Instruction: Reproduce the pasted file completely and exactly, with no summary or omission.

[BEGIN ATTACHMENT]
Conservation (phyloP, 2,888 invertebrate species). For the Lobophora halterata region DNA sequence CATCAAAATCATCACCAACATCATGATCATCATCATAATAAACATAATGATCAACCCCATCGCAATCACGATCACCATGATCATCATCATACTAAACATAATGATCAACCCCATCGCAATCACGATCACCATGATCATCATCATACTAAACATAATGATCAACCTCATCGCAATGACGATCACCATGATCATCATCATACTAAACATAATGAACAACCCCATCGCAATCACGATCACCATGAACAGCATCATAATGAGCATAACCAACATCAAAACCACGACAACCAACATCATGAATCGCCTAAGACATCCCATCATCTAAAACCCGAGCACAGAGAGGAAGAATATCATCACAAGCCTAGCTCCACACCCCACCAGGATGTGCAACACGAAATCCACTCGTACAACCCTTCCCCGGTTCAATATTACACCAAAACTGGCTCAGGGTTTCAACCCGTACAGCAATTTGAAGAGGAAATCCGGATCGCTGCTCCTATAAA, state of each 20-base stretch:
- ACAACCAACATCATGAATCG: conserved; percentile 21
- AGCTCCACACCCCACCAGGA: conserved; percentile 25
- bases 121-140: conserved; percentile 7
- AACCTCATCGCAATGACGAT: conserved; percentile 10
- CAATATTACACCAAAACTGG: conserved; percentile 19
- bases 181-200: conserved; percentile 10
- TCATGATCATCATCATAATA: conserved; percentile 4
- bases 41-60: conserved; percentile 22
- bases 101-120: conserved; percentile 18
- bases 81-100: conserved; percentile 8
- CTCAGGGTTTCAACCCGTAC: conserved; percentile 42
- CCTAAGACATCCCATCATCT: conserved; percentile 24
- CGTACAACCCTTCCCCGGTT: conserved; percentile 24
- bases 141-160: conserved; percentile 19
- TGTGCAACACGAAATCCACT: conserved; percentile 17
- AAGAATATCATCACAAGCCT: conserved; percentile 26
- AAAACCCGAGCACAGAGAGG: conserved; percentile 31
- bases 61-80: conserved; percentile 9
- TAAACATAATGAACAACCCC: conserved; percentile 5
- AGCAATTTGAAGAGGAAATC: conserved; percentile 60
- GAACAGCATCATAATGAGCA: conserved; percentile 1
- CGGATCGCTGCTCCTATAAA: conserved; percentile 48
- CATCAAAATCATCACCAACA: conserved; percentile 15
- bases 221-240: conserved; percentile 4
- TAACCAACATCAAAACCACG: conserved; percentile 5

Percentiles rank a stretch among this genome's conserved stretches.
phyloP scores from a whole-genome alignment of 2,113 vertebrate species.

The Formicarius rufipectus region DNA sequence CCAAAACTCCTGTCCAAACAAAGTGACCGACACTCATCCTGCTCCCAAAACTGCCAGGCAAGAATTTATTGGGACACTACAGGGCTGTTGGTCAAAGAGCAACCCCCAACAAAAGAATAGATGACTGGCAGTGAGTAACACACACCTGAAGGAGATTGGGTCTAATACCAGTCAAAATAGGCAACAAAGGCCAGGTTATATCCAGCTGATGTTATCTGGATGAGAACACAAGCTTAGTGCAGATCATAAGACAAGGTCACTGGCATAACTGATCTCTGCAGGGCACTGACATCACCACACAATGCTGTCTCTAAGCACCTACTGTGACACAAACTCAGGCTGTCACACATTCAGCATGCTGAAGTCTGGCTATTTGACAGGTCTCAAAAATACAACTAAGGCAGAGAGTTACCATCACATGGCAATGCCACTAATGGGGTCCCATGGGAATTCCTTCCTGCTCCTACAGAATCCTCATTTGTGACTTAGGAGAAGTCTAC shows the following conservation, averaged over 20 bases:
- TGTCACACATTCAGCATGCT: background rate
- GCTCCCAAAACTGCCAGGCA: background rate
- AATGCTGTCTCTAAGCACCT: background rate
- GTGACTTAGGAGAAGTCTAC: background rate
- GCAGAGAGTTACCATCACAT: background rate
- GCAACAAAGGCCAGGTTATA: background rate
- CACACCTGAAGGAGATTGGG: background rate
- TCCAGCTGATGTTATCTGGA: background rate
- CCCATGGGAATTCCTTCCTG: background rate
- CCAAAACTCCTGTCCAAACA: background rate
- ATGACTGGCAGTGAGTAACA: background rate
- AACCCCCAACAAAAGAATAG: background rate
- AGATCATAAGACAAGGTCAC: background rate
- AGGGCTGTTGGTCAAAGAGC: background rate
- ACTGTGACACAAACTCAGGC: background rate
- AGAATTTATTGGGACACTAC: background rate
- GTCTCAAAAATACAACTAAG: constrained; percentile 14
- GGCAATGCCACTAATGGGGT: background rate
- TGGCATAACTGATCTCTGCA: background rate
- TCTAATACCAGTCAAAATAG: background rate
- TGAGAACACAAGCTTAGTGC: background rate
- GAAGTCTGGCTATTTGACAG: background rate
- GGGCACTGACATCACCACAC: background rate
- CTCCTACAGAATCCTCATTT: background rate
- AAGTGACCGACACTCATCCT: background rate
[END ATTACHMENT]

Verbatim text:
Conservation (phyloP, 2,888 invertebrate species). For the Lobophora halterata region DNA sequence CATCAAAATCATCACCAACATCATGATCATCATCATAATAAACATAATGATCAACCCCATCGCAATCACGATCACCATGATCATCATCATACTAAACATAATGATCAACCCCATCGCAATCACGATCACCATGATCATCATCATACTAAACATAATGATCAACCTCATCGCAATGACGATCACCATGATCATCATCATACTAAACATAATGAACAACCCCATCGCAATCACGATCACCATGAACAGCATCATAATGAGCATAACCAACATCAAAACCACGACAACCAACATCATGAATCGCCTAAGACATCCCATCATCTAAAACCCGAGCACAGAGAGGAAGAATATCATCACAAGCCTAGCTCCACACCCCACCAGGATGTGCAACACGAAATCCACTCGTACAACCCTTCCCCGGTTCAATATTACACCAAAACTGGCTCAGGGTTTCAACCCGTACAGCAATTTGAAGAGGAAATCCGGATCGCTGCTCCTATAAA, state of each 20-base stretch:
- ACAACCAACATCATGAATCG: conserved; percentile 21
- AGCTCCACACCCCACCAGGA: conserved; percentile 25
- bases 121-140: conserved; percentile 7
- AACCTCATCGCAATGACGAT: conserved; percentile 10
- CAATATTACACCAAAACTGG: conserved; percentile 19
- bases 181-200: conserved; percentile 10
- TCATGATCATCATCATAATA: conserved; percentile 4
- bases 41-60: conserved; percentile 22
- bases 101-120: conserved; percentile 18
- bases 81-100: conserved; percentile 8
- CTCAGGGTTTCAACCCGTAC: conserved; percentile 42
- CCTAAGACATCCCATCATCT: conserved; percentile 24
- CGTACAACCCTTCCCCGGTT: conserved; percentile 24
- bases 141-160: conserved; percentile 19
- TGTGCAACACGAAATCCACT: conserved; percentile 17
- AAGAATATCATCACAAGCCT: conserved; percentile 26
- AAAACCCGAGCACAGAGAGG: conserved; percentile 31
- bases 61-80: conserved; percentile 9
- TAAACATAATGAACAACCCC: conserved; percentile 5
- AGCAATTTGAAGAGGAAATC: conserved; percentile 60
- GAACAGCATCATAATGAGCA: conserved; percentile 1
- CGGATCGCTGCTCCTATAAA: conserved; percentile 48
- CATCAAAATCATCACCAACA: conserved; percentile 15
- bases 221-240: conserved; percentile 4
- TAACCAACATCAAAACCACG: conserved; percentile 5

Percentiles rank a stretch among this genome's conserved stretches.
phyloP scores from a whole-genome alignment of 2,113 vertebrate species.

The Formicarius rufipectus region DNA sequence CCAAAACTCCTGTCCAAACAAAGTGACCGACACTCATCCTGCTCCCAAAACTGCCAGGCAAGAATTTATTGGGACACTACAGGGCTGTTGGTCAAAGAGCAACCCCCAACAAAAGAATAGATGACTGGCAGTGAGTAACACACACCTGAAGGAGATTGGGTCTAATACCAGTCAAAATAGGCAACAAAGGCCAGGTTATATCCAGCTGATGTTATCTGGATGAGAACACAAGCTTAGTGCAGATCATAAGACAAGGTCACTGGCATAACTGATCTCTGCAGGGCACTGACATCACCACACAATGCTGTCTCTAAGCACCTACTGTGACACAAACTCAGGCTGTCACACATTCAGCATGCTGAAGTCTGGCTATTTGACAGGTCTCAAAAATACAACTAAGGCAGAGAGTTACCATCACATGGCAATGCCACTAATGGGGTCCCATGGGAATTCCTTCCTGCTCCTACAGAATCCTCATTTGTGACTTAGGAGAAGTCTAC shows the following conservation, averaged over 20 bases:
- TGTCACACATTCAGCATGCT: background rate
- GCTCCCAAAACTGCCAGGCA: background rate
- AATGCTGTCTCTAAGCACCT: background rate
- GTGACTTAGGAGAAGTCTAC: background rate
- GCAGAGAGTTACCATCACAT: background rate
- GCAACAAAGGCCAGGTTATA: background rate
- CACACCTGAAGGAGATTGGG: background rate
- TCCAGCTGATGTTATCTGGA: background rate
- CCCATGGGAATTCCTTCCTG: background rate
- CCAAAACTCCTGTCCAAACA: background rate
- ATGACTGGCAGTGAGTAACA: background rate
- AACCCCCAACAAAAGAATAG: background rate
- AGATCATAAGACAAGGTCAC: background rate
- AGGGCTGTTGGTCAAAGAGC: background rate
- ACTGTGACACAAACTCAGGC: background rate
- AGAATTTATTGGGACACTAC: background rate
- GTCTCAAAAATACAACTAAG: constrained; percentile 14
- GGCAATGCCACTAATGGGGT: background rate
- TGGCATAACTGATCTCTGCA: background rate
- TCTAATACCAGTCAAAATAG: background rate
- TGAGAACACAAGCTTAGTGC: background rate
- GAAGTCTGGCTATTTGACAG: background rate
- GGGCACTGACATCACCACAC: background rate
- CTCCTACAGAATCCTCATTT: background rate
- AAGTGACCGACACTCATCCT: background rate